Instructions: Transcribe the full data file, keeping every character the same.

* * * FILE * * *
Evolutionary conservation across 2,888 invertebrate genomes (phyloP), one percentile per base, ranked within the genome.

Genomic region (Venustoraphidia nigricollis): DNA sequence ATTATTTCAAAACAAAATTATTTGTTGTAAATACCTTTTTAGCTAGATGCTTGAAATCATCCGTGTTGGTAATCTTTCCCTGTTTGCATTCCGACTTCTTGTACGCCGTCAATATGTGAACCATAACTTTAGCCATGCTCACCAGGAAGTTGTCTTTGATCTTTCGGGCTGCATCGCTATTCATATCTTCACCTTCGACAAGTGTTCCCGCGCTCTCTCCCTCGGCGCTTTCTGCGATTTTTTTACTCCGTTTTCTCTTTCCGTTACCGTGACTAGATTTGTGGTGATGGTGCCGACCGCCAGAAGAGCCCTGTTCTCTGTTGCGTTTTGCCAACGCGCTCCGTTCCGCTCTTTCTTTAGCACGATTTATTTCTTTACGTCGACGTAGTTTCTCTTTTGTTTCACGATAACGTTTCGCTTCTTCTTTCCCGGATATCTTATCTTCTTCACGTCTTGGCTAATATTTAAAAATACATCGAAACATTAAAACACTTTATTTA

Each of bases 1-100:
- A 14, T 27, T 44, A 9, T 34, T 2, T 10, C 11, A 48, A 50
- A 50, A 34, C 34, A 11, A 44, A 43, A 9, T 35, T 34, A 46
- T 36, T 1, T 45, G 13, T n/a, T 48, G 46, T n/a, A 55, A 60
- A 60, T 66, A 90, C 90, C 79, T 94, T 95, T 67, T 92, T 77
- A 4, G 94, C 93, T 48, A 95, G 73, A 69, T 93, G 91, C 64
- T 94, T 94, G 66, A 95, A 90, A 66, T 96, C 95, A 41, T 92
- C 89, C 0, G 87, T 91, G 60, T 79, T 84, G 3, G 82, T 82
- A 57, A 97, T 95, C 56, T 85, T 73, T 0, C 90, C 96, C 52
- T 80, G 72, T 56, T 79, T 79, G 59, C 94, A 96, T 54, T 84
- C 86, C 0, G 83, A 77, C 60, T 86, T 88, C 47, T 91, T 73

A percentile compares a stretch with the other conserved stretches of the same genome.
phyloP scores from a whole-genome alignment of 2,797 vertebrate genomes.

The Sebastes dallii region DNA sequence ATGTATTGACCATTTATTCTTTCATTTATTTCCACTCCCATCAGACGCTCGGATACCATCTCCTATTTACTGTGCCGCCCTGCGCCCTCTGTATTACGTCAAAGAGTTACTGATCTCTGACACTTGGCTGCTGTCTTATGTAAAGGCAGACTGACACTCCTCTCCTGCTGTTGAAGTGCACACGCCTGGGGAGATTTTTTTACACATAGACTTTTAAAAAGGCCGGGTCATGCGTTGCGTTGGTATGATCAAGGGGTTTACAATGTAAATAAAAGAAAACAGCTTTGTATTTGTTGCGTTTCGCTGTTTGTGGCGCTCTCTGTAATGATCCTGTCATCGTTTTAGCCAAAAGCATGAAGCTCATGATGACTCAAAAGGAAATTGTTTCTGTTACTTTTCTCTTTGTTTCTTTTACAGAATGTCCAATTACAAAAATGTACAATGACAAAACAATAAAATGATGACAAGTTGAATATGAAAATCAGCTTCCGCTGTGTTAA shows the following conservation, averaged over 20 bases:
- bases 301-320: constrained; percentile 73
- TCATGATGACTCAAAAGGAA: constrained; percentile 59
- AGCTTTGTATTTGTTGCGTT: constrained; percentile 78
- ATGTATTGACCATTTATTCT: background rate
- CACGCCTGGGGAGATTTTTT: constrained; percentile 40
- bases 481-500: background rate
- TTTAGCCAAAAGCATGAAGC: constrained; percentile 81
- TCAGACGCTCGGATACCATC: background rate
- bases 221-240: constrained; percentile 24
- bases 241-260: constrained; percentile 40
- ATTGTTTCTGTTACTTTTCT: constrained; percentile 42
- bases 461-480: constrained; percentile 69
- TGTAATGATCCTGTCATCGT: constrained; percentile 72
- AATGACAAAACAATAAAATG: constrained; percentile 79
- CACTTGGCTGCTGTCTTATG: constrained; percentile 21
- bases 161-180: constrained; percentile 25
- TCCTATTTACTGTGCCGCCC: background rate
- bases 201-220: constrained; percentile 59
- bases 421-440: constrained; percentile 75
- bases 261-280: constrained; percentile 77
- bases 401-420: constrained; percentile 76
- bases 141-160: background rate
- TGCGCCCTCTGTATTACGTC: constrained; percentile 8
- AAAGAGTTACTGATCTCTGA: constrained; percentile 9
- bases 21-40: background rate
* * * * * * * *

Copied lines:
Evolutionary conservation across 2,888 invertebrate genomes (phyloP), one percentile per base, ranked within the genome.

Genomic region (Venustoraphidia nigricollis): DNA sequence ATTATTTCAAAACAAAATTATTTGTTGTAAATACCTTTTTAGCTAGATGCTTGAAATCATCCGTGTTGGTAATCTTTCCCTGTTTGCATTCCGACTTCTTGTACGCCGTCAATATGTGAACCATAACTTTAGCCATGCTCACCAGGAAGTTGTCTTTGATCTTTCGGGCTGCATCGCTATTCATATCTTCACCTTCGACAAGTGTTCCCGCGCTCTCTCCCTCGGCGCTTTCTGCGATTTTTTTACTCCGTTTTCTCTTTCCGTTACCGTGACTAGATTTGTGGTGATGGTGCCGACCGCCAGAAGAGCCCTGTTCTCTGTTGCGTTTTGCCAACGCGCTCCGTTCCGCTCTTTCTTTAGCACGATTTATTTCTTTACGTCGACGTAGTTTCTCTTTTGTTTCACGATAACGTTTCGCTTCTTCTTTCCCGGATATCTTATCTTCTTCACGTCTTGGCTAATATTTAAAAATACATCGAAACATTAAAACACTTTATTTA

Each of bases 1-100:
- A 14, T 27, T 44, A 9, T 34, T 2, T 10, C 11, A 48, A 50
- A 50, A 34, C 34, A 11, A 44, A 43, A 9, T 35, T 34, A 46
- T 36, T 1, T 45, G 13, T n/a, T 48, G 46, T n/a, A 55, A 60
- A 60, T 66, A 90, C 90, C 79, T 94, T 95, T 67, T 92, T 77
- A 4, G 94, C 93, T 48, A 95, G 73, A 69, T 93, G 91, C 64
- T 94, T 94, G 66, A 95, A 90, A 66, T 96, C 95, A 41, T 92
- C 89, C 0, G 87, T 91, G 60, T 79, T 84, G 3, G 82, T 82
- A 57, A 97, T 95, C 56, T 85, T 73, T 0, C 90, C 96, C 52
- T 80, G 72, T 56, T 79, T 79, G 59, C 94, A 96, T 54, T 84
- C 86, C 0, G 83, A 77, C 60, T 86, T 88, C 47, T 91, T 73

A percentile compares a stretch with the other conserved stretches of the same genome.
phyloP scores from a whole-genome alignment of 2,797 vertebrate genomes.

The Sebastes dallii region DNA sequence ATGTATTGACCATTTATTCTTTCATTTATTTCCACTCCCATCAGACGCTCGGATACCATCTCCTATTTACTGTGCCGCCCTGCGCCCTCTGTATTACGTCAAAGAGTTACTGATCTCTGACACTTGGCTGCTGTCTTATGTAAAGGCAGACTGACACTCCTCTCCTGCTGTTGAAGTGCACACGCCTGGGGAGATTTTTTTACACATAGACTTTTAAAAAGGCCGGGTCATGCGTTGCGTTGGTATGATCAAGGGGTTTACAATGTAAATAAAAGAAAACAGCTTTGTATTTGTTGCGTTTCGCTGTTTGTGGCGCTCTCTGTAATGATCCTGTCATCGTTTTAGCCAAAAGCATGAAGCTCATGATGACTCAAAAGGAAATTGTTTCTGTTACTTTTCTCTTTGTTTCTTTTACAGAATGTCCAATTACAAAAATGTACAATGACAAAACAATAAAATGATGACAAGTTGAATATGAAAATCAGCTTCCGCTGTGTTAA shows the following conservation, averaged over 20 bases:
- bases 301-320: constrained; percentile 73
- TCATGATGACTCAAAAGGAA: constrained; percentile 59
- AGCTTTGTATTTGTTGCGTT: constrained; percentile 78
- ATGTATTGACCATTTATTCT: background rate
- CACGCCTGGGGAGATTTTTT: constrained; percentile 40
- bases 481-500: background rate
- TTTAGCCAAAAGCATGAAGC: constrained; percentile 81
- TCAGACGCTCGGATACCATC: background rate
- bases 221-240: constrained; percentile 24
- bases 241-260: constrained; percentile 40
- ATTGTTTCTGTTACTTTTCT: constrained; percentile 42
- bases 461-480: constrained; percentile 69
- TGTAATGATCCTGTCATCGT: constrained; percentile 72
- AATGACAAAACAATAAAATG: constrained; percentile 79
- CACTTGGCTGCTGTCTTATG: constrained; percentile 21
- bases 161-180: constrained; percentile 25
- TCCTATTTACTGTGCCGCCC: background rate
- bases 201-220: constrained; percentile 59
- bases 421-440: constrained; percentile 75
- bases 261-280: constrained; percentile 77
- bases 401-420: constrained; percentile 76
- bases 141-160: background rate
- TGCGCCCTCTGTATTACGTC: constrained; percentile 8
- AAAGAGTTACTGATCTCTGA: constrained; percentile 9
- bases 21-40: background rate